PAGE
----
As an Austin immigration attorney, I know that immigrating to the U.S. can often be a stressful process requiring patience and the assistance of family, friends and a skilled immigration lawyer. The fear of not meeting the U.S. Citizenship and Immigration Services' ("USCIS", formerly "INS") requirements, thus causing potential delays or rejections of permanent residence status, is enough to scare most people into making sure they follow the appropriate guidelines. The USCIS requires applicants to translate certain foreign documents into English. To help guide you through the process, FoxTranslate, a provider of immigration document translations in over 30 different languages, offers answers to the mostly commonly asked questions related to immigration document translation.
Top Five Questions on Immigration Document Translation
What type of translations are required by USCIS?
The USCIS requires applicants to submit a certified translation with documents that are in another language. The hallmarks of a certified translation that is deemed acceptable by USCIS include two certifications:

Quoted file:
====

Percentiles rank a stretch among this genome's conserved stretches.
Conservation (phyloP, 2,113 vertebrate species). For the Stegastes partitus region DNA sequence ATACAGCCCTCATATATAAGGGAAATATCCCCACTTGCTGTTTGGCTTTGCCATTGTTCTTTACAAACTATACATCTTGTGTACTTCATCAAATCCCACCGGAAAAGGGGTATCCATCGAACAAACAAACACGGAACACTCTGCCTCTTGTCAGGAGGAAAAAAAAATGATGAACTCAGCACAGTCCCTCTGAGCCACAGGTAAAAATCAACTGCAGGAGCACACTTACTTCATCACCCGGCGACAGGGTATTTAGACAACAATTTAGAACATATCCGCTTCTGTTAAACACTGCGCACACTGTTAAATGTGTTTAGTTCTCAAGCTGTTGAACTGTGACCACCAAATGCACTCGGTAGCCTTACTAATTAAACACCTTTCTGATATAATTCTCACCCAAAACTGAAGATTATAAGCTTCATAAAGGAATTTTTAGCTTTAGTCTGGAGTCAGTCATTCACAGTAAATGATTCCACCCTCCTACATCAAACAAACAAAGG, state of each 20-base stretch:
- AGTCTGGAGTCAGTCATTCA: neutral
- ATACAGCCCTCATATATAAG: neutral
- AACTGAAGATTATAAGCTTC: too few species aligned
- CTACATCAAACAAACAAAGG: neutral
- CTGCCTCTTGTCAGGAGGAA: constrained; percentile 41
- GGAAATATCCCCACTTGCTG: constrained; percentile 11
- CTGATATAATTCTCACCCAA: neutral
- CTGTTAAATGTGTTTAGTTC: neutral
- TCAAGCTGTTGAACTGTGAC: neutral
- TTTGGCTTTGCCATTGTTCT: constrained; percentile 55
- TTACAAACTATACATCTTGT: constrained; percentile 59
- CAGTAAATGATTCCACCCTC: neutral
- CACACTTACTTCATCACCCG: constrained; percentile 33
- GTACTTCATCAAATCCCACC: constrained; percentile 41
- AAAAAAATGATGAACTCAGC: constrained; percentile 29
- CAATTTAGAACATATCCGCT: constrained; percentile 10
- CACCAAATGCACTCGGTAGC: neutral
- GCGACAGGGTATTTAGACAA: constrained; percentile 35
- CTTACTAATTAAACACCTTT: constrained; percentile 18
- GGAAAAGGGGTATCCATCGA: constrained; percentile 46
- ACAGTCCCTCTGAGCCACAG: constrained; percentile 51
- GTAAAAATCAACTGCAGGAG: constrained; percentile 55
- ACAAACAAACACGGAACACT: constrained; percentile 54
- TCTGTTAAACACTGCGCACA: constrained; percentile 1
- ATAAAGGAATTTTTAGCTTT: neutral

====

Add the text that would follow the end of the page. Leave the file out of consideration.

The translator must certify that he or she is competent to translate the document
The translator must certify that the translation is accurate
In addition, the translator should include his or her name, signature, address and the date of the translation.
What are typical documents that USCIS wants translated?
Documents requested will depend on the visa application. However, common documents include biographical documents such as a birth certificate, marriage certificate or adoption documentation. For a larger listing and details, visit the State Department site.
Does the USCIS require the original translation?
The USCIS has explicitly stated that they no longer routinely require submissions of original documents. A reason for this is the USCIS no longer returns original documents.
Does the USCIS require notarization of translations?
No, the USCIS does not require a notarized translation. The USCIS has clearly stated that they just require a certified translation. There are many misnomers as to the different translation types. A notarization translation does not offer additional assurances of translation accuracy; a notarization is merely a certification that the translator translated the document.
Can I translate my own document?
The short answer is yes. This may surprise many people but if you're going to translate your own document, we suggest you proceed with caution. Two impeding factors are:
You need to be proficient enough in your native and English language
These are sensitive documents for an important process and you don't want your USCIS case reviewer doubting the authenticity of your application because of a suspicious translation of requested documents.
Call us for a consultation with an experienced immigration lawyer today. (512) 329-2770.